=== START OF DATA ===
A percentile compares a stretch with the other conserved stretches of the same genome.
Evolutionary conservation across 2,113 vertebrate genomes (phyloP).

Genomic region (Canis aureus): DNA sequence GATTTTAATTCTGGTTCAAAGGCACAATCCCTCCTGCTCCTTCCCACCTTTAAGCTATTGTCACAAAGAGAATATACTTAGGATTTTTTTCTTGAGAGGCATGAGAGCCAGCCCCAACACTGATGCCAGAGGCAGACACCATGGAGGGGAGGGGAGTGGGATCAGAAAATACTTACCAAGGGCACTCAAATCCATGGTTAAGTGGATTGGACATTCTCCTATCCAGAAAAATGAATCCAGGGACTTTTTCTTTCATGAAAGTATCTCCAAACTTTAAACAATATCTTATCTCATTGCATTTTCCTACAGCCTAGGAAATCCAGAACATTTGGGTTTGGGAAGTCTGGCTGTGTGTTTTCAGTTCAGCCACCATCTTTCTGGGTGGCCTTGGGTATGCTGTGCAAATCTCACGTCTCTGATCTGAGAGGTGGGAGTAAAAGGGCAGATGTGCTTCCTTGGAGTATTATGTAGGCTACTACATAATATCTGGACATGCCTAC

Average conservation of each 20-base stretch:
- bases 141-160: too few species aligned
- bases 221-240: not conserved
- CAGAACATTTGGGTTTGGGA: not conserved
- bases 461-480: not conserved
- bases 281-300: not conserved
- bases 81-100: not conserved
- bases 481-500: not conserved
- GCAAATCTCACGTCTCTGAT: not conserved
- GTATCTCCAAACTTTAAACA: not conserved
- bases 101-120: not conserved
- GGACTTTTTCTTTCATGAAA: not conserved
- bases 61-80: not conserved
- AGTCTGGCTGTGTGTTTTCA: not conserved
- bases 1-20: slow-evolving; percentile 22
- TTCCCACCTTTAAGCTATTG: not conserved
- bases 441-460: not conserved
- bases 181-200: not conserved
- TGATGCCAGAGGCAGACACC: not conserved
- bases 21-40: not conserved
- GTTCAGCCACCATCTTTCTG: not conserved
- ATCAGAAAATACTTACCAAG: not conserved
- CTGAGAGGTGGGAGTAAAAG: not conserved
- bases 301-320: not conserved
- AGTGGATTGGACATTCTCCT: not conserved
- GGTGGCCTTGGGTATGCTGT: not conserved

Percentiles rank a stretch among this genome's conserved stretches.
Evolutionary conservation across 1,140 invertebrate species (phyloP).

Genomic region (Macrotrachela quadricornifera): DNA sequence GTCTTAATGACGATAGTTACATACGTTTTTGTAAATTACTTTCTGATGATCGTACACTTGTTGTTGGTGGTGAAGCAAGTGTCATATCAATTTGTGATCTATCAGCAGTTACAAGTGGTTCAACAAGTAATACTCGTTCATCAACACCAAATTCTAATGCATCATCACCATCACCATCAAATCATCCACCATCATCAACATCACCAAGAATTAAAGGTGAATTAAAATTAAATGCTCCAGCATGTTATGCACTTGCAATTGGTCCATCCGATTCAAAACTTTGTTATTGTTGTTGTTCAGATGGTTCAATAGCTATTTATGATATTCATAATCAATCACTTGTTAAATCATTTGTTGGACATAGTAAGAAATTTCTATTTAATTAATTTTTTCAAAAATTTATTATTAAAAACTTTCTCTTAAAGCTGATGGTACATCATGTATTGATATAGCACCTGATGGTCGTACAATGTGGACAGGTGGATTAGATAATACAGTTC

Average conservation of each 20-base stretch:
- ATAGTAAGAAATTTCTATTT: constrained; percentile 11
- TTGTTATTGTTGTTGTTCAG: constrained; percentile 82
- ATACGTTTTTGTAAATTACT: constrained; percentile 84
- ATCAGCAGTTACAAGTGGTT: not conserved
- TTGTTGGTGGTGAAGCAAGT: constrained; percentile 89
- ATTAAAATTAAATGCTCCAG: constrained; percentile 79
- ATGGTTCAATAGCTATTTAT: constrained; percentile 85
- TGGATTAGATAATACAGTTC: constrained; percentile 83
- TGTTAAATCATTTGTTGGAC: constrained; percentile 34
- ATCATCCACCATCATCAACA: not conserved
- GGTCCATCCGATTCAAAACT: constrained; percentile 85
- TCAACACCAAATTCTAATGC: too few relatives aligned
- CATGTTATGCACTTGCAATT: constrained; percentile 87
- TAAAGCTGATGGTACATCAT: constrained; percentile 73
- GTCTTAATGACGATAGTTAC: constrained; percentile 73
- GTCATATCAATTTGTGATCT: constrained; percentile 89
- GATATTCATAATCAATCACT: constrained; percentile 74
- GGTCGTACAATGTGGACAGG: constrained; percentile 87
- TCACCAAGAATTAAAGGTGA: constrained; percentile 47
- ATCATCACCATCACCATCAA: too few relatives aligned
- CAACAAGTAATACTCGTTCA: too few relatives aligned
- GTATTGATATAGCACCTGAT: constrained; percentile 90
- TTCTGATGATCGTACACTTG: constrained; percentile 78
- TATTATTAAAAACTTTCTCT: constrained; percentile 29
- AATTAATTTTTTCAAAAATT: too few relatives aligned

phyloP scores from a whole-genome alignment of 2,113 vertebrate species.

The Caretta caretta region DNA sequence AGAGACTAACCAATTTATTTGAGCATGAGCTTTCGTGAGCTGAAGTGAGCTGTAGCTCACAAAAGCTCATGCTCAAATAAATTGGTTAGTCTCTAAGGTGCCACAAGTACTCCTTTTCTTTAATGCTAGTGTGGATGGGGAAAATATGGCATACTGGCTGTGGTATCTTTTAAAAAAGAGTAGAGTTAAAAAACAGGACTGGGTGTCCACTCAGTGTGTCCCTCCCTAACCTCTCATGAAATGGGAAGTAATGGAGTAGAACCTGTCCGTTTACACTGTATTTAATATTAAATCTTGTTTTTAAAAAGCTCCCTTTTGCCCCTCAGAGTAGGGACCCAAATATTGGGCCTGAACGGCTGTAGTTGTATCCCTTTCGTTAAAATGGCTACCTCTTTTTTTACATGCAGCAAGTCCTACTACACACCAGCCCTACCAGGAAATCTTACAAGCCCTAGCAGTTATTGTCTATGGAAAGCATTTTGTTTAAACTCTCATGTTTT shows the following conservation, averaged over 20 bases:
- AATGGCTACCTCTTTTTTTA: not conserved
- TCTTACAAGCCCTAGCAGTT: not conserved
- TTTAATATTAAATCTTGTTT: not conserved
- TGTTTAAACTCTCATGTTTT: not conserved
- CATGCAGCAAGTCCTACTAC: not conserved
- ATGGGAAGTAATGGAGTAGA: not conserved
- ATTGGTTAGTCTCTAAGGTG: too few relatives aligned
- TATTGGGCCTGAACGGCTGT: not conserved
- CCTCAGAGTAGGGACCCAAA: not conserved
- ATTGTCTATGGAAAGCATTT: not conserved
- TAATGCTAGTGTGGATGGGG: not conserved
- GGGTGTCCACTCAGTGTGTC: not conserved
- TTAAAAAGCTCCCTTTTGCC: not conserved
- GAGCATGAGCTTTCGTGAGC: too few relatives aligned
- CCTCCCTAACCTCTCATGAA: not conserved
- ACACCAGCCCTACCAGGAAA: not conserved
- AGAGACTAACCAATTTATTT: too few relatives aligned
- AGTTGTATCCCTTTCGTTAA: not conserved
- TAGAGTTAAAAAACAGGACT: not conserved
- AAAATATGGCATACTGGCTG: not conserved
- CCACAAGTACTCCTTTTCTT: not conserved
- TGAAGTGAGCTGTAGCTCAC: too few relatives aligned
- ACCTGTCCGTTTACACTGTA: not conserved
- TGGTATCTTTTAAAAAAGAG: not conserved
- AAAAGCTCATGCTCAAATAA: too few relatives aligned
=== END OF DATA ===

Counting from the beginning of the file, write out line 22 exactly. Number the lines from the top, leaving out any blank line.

- TGATGCCAGAGGCAGACACC: not conserved